The Mayor of Tower Hamlets John Biggs has criticised the Chancellor for “shirking his responsibility” to tackle the social care funding crisis, and for “passing the buck” to local councils.

Rather than having a national, sustainable funding method for social care services, the Tory Government leaves councils to organise and fund the vast majority of social care services, but at the same time slashes their budgets.

Tower Hamlets Council has had to make £200m in savings since 2010, and the authority now must save a further £30m by 2024.

At the Spending Review last month the Chancellor only announced a small amount of additional funding through a social care grant, instead choosing to pass the buck on to local councils by forcing them to raise council tax in order to cover the growing cost of social care. Rather than announcing a solution to the social care funding crisis, the Chancellor told councils that they can ‘levy a 3 per cent adult social care precept’ – this precept is specifically to fund social care services for adults.

The Executive Director of the National Care Forum described the Spending Review as “a catastrophe for social care.”

A new report from the Institute for Fiscal Studies (IFS) published this week found that social care cuts led to increase in over-65s going to A&E, with many people forced to use their local A&E as their first port of call, leaving emergency services under even greater pressure.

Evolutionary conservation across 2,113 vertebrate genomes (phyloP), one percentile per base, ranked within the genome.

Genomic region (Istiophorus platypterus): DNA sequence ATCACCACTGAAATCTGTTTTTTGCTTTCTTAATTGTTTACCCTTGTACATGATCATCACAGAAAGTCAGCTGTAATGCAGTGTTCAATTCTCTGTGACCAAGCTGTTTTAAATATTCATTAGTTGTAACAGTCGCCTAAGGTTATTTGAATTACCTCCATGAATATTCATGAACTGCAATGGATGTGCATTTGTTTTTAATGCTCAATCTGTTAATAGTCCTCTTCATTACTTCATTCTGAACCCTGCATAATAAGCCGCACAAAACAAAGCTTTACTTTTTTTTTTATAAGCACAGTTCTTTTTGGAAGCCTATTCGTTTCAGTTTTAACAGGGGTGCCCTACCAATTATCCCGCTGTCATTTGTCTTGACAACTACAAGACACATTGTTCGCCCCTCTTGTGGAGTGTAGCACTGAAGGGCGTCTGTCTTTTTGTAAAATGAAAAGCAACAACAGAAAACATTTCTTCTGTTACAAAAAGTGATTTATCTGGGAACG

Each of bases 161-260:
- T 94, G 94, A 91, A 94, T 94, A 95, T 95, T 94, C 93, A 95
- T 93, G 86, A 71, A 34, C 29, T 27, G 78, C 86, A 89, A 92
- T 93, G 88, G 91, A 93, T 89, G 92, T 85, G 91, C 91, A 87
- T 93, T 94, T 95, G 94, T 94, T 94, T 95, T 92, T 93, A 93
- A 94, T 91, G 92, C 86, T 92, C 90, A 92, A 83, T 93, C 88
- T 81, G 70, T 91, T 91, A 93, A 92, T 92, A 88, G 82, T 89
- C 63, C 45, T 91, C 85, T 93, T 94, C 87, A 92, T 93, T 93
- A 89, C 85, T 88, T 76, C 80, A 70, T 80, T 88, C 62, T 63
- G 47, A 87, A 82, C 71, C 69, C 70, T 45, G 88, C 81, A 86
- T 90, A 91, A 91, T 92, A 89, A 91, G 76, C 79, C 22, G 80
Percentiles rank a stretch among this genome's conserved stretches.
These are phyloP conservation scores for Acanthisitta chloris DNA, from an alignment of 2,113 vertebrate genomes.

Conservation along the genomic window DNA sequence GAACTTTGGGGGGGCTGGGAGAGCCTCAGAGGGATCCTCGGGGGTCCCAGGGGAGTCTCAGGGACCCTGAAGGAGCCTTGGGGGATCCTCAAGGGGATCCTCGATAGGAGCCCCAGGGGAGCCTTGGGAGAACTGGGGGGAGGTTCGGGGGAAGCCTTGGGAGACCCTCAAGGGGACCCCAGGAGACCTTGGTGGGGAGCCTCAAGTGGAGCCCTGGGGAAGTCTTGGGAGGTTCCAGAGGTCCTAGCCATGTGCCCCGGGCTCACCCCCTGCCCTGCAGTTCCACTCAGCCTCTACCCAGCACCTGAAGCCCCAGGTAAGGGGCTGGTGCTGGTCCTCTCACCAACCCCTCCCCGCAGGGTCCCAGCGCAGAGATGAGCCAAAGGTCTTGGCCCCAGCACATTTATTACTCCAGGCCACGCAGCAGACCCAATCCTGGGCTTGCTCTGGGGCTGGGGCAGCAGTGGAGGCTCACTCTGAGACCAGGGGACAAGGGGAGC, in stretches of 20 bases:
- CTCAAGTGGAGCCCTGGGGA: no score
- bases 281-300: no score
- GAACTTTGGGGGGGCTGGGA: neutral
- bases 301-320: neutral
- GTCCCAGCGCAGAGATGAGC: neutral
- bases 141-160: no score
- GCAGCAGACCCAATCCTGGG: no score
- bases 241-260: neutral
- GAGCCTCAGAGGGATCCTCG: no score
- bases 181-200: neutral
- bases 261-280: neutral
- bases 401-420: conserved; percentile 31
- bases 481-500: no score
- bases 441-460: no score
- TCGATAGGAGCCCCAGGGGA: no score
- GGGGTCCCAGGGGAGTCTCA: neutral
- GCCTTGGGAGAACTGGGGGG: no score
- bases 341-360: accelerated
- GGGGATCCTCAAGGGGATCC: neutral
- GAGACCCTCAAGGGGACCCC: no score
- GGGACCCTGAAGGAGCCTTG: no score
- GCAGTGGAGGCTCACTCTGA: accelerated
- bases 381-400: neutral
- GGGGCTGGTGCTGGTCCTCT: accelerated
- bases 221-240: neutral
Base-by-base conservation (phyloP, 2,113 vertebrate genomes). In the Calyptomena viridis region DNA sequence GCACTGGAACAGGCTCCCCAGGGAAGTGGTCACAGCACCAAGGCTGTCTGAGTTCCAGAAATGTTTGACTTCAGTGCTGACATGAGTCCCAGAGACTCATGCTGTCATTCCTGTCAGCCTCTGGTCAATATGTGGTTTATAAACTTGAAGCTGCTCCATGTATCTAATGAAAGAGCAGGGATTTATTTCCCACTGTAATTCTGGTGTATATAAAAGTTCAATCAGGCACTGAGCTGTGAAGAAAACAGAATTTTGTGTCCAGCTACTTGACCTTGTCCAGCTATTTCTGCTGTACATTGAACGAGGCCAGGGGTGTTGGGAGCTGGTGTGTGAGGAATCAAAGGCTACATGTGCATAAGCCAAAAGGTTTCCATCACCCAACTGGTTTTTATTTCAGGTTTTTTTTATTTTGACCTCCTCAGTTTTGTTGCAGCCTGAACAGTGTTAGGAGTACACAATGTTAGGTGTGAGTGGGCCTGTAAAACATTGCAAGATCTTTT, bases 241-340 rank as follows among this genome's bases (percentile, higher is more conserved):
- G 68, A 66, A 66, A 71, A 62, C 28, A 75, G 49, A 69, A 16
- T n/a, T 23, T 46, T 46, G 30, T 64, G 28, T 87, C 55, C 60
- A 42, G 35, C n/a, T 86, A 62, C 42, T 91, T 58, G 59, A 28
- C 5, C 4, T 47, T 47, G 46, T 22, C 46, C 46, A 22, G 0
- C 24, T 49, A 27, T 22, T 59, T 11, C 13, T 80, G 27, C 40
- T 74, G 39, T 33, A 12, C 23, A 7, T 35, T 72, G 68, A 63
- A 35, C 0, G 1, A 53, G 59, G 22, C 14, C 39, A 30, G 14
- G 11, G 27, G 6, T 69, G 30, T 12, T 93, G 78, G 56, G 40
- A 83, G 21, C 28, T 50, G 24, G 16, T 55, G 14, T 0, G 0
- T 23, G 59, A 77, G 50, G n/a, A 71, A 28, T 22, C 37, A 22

The IFS report also highlights that between 2009−10 and 2017−18, the mean per-person spending on social care for the over 65s fell by 31%.

Mayor of Tower Hamlets John Biggs said: “The social care funding crisis is only going to worsen each year until the Government steps in with a sustainable model for funding social care. He cannot continue to pass the buck to local councils, cut their budgets, and then blame them when council tax bills increase.

“The Chancellor had an opportunity at the Spending Review to turn this situation around, but instead chose to shirk his responsibility.”

Cllr Rachel Blake, Deputy Mayor & Cabinet Member for Adults, Health and Wellbeing, said: “Social care services are some of the most vital, frontline services in our country and they’ve played a really important role during the pandemic supporting our most vulnerable residents.

“These are services which are at the heart of our communities. The Government is treating social care with contempt, and their approach is simply unsustainable.”

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